Samuel Adams. Image Source: Wikipedia.
Samuel Adams was one of the most important figures in the American Revolution. Adams rose to prominence when the Sugar Act was passed. Soon after, he became an important leader of the Patriot Cause and helped lead Bostonians — then colonists from all over America — on the path to independence from Great Britain.
Early Life of the Patriot, Samuel Adams
Adams was born in Boston on September 27, 1722. Adams attended Harvard, where he received both bachelor’s and master’s degrees. He gained early political experience as a founder of The Public Advertiser, a publication that opposed the British Navy’s policy of impressing sailors. Adams also spoke out against the involvement of Massachusetts in the War of Austrian Succession (1744–1748).
The Rise of Samuel Adams
Adams held various public offices, including — rather ironically — the position of tax collector. However, Adams was so bad at performing his duties that he came to owe the province £8,000 in tax arrears. His friend and protege, John Hancock, paid the fees on his behalf.
In 1764, Adams and Hancock were elected to the Massachusetts assembly just as news of the Sugar Act and the subsequent Stamp Act reached the colonies. Adams was a vocal opponent of British policies and wrote pamphlets and essays urging his fellow Bostonians to resist what he believed were illegal actions by Parliament.
Although it is widely reported by some that he participated in the Stamp Act Congress, that is incorrect. Adams had just been elected to the Massachusetts General Assembly and, by all accounts, was tied up with matters in Boston.
Important Political and Social Connections
Adams’ links to both the lower and upper classes only increased his importance to the Patriot Cause. Adams also had connections to the elite in Boston, including his cousin, John Adams, James Otis, and John Hancock — one of the richest men in all of America.
There has been speculation that Adams was the driving force behind both the Boston Massacre and the Boston Tea Party. Although there is very little concrete evidence in regard to his involvement, it was well-known at the time that he was involved with the rabble-rousing factions in Boston. He was linked to gang leaders, like Ebenezer Mackintosh, and to the Loyal Nine, who gave rise to the Sons of Liberty.
His influence in Boston was significant, and without his support, neither event would have taken place. Regardless, Lieutenant Governor Thomas Hutchinson reported to imperial officials in London that Adams and Hancock were the principal figures in Boston’s revolutionary circle.
Samuel Adams’ Importance to Colonial Organization
Perhaps no other leader in the Patriot Cause did more to organize the colonies than Samuel Adams.
In 1768, Adams and James Otis wrote the Massachusetts Circular Letter, which they sent to the other colonies. The letter urged the other colonies to join Massachusetts in a boycott of British merchants as a way to protest the Townshend Acts.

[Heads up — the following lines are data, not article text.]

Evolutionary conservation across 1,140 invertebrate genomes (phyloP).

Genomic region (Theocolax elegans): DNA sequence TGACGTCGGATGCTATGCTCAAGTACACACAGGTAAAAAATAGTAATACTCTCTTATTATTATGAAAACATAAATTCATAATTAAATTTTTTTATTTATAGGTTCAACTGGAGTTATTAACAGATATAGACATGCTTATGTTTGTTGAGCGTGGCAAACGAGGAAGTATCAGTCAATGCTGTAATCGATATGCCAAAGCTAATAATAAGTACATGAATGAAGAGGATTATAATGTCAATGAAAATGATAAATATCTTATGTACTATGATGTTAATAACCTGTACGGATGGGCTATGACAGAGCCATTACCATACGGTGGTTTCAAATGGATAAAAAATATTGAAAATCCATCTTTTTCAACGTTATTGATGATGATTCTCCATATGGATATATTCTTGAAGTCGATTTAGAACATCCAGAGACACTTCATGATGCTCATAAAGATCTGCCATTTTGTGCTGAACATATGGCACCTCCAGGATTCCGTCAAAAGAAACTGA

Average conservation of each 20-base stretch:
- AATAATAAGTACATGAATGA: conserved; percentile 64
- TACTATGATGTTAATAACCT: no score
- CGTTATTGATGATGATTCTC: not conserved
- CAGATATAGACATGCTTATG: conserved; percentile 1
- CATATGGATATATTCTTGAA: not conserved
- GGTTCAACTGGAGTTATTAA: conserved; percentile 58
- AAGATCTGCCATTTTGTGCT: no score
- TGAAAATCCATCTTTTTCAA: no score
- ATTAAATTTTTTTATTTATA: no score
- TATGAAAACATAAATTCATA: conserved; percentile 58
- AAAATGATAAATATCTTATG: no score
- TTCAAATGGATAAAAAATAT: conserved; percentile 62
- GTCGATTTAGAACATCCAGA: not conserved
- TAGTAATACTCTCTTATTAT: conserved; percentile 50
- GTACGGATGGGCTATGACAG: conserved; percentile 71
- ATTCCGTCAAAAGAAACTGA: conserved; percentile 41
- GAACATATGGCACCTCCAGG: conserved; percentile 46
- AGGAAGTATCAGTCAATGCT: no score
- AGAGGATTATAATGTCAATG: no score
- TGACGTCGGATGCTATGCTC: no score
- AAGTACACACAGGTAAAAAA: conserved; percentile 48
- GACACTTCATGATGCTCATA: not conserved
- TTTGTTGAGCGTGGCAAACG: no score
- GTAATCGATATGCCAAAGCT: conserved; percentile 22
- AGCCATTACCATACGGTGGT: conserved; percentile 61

Adams was also one of the main organizers of the first Committees of Correspondence in 1772, which connected the town meetings of Massachusetts to one another. He was also elected to represent Massachusetts in the First Continental Congress. As a member of Congress, he signed the Articles of Association, which established the Continental Association to enforce a boycott of British goods.
In 1775, Adams and Hancock were in Concord, attending meetings for the Massachusetts Provincial Government. On the night of April 18, the Boston spy network, led by Dr. Joseph Warren, found out British forces were planning to march to Concord, however, the purpose was not entirely clear. One possibility was they were going out to capture Adams and Hancock. Warren sent express riders Paul Revere and William Dawes on the road to warn Adams and Hancock — the historic Midnight Ride.
Adams and Hancock, who were in Lexington, evaded capture, and escaped the town just as the opening shots of the American Revolution were fired at Lexington on April 19. Later, Adams said, “What a glorious day for America.”
Adams played a leading role in the Continental Congress and was a strong advocate for independence, along with other members, like John Adams and Richard Henry Lee. Of course, Adams signed the Declaration of Independence, after it was approved by Congress on July 4, 1776.
Adams After the Revolution
In 1780, Adams returned to Boston where he helped write the Massachusetts Constitution. He traveled around the state, attending town meetings and campaigning for its adoption.
When Shays’ Rebellion took place in 1786 and 1787, Adams opposed it. While it might seem like he would support Americans revolting against high taxes and an oppressive government, he did not see it as the same as the American Revolution. Adams accused the “Shaysites” of rebelling against the people, who had formed a commonwealth between them. Adams even went so far as to call for the execution of Daniel Shays and his followers.
Adams opposed the ratification of the United States Constitution in 1787 because he was wary of a strong central government. However, he supported it after supporters agreed to add a Bill of Rights as part of the Massachusetts Compromise.
Adams served as Lieutenant Governor of Massachusetts under John Hancock from 1789 until Hancock’s death in 1793. Adams succeeded Hancock as Governor and remained in office until 1797 when he retired.
Samuel Adams — one of the most important leaders of the Patriot Cause — died on October 2, 1803.